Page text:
87 Acres Protected on Kusumpe Pond (NH)

LAKES REGION, NH: The pond is one few in New Hampshire’s Lakes Region with an entirely undeveloped shoreline. The area provides important habitat for loons, moose, bear, and songbirds while providing visitors and residents with outdoor recreation. So far, TPL and the Lakes Region Conservation Trust (LRCT) have raised over $1.1 million from private supporters to acquire and protect 339 acres of shoreline. Fundraising continues for additional conservation.

“Kusumpe Pond is an extraordinary resource because it is one of the few ponds in New Hampshire’s Lakes Region that has retained its entire undeveloped shoreline,” explained TPL project manager Rodger Krussman. “This project would not have been possible without the efforts of the Lakes Region Conservation Trust, Squam Lakes Conservation Society, and more than 50 private supporters, including the Tarleton Fund of the Upper Valley Community Foundation, a regional division of the New Hampshire Charitable Foundation. Together, we have preserved a New Hampshire treasure.”

“This acquisition is an incredible accomplishment, but even as we enjoy our success, we must continue to build momentum,” said Tom Curren, president of LRCT. “We are deeply grateful to the many private supporters who have made gifts and pledges to support our efforts. Over the next year, we will be reaching out to even more supporters to raise funds to continue land conservation efforts around Kusumpe Pond. Thanks to the strong support of the community, we are optimistic that we will reach our ultimate goal of protecting the Pond in its entirety for future generations.”

Fifty-two-acre Kusumpe Pond and surrounding woodlands provide important breeding and feeding habitat for many wildlife species, including common loons, moose, bear, and neotropical songbirds. In addition, the pond and its pristine shores are used by residents and visitors for canoeing, birdwatching, hiking, cross-country skiing, fishing, hunting, and other traditional forms of outdoor recreation.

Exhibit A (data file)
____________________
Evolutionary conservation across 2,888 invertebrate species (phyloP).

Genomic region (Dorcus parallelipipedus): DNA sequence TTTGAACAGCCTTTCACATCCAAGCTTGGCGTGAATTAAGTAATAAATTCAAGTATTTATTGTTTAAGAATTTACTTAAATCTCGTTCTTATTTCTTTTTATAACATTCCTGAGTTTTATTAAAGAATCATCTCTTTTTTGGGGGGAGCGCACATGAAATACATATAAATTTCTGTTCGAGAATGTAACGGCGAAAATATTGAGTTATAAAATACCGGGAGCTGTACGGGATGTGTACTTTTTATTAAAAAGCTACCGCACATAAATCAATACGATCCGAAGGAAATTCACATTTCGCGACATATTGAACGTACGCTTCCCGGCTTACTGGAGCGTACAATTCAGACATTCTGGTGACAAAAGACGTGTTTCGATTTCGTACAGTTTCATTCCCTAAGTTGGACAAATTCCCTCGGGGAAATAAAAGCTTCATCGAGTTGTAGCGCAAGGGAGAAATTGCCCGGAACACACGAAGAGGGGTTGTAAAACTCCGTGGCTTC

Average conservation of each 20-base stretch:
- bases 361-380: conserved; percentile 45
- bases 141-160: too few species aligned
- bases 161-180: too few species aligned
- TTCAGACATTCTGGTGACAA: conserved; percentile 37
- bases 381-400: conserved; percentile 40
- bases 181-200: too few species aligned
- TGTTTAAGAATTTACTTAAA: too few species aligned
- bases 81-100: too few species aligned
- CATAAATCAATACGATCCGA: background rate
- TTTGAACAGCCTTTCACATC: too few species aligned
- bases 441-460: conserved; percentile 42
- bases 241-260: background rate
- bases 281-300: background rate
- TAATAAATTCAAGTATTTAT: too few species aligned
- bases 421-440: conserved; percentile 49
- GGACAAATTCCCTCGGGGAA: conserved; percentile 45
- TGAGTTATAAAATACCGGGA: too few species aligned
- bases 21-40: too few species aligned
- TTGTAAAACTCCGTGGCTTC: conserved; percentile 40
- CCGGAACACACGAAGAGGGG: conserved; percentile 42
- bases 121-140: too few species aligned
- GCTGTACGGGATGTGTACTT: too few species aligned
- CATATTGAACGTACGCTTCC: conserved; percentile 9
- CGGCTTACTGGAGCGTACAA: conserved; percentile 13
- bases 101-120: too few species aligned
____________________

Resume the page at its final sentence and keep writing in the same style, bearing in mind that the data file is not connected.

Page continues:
Last August, TPL negotiated an agreement to purchase 121 acres on Kusumpe Pond from Thomas Coolidge of Falls Village, Connecticut, and began working in partnership with the Lakes Region Conservation Trust and private supporters to protect the land permanently. At the same time, the Lakes Region Conservation Trust launched a fundraising campaign to purchase an adjacent 218-acre property, also on Kusumpe Pond. Over the intervening months, TPL and the Lakes Region Conservation Trust have raised more than $1.1 million from area supporters to complete both acquisitions.

Today, the last stage of this 339-acre project was completed when TPL transferred 87 acres to the Lakes Region Conservation Trust, which will own and manage the property for wildlife habitat and low-impact recreation. As an added layer of protection, the Squam Lakes Conservation Society will hold a conservation easement over the property.

Peter Van Winkle, president of the Squam Lakes Conservation Society, said, “The Kusumpe Pond project demonstrates the enormous success of conservation partnerships. A decade ago, we worked with the Trust for Public Land to save Bowman Island, and it is now a stunning destination site for townspeople, as well as for visitors from throughout the United States. We work with the Lakes Region Conservation Trust almost every week on Squam watershed projects to conserve and protect land in an era of accelerated development and land sales. Generations of residents and visitors will benefit tremendously from the work of these wonderful organizations, and this region will forever be the beautiful and unique area that it has always been.”

The Lakes Region Conservation Trust is a private nonprofit organization dedicated to the protection of lands of conservation valued in the central lakes region of New Hampshire. Founded in 1979, the Trust’s mission is to acquire properties with significant conservation value and protect them in perpetuity. The Trust seeks to preserve wildlife habitat and clean water resources, to establish and maintain public access to conservation land, and to protect the rural character of the region.

The Trust for Public Land is a national conservation organization dedicated to protecting land for people to enjoy as parks and open space. Since 1972, TPL has protected more than 1.2 million acres nationwide, including nearly 60,000 acres in New England. The Wall Street Journal’s Smart Money Magazine recently named TPL the nation’s most efficient large conservation charity, based on the percentage of funds dedicated to programs.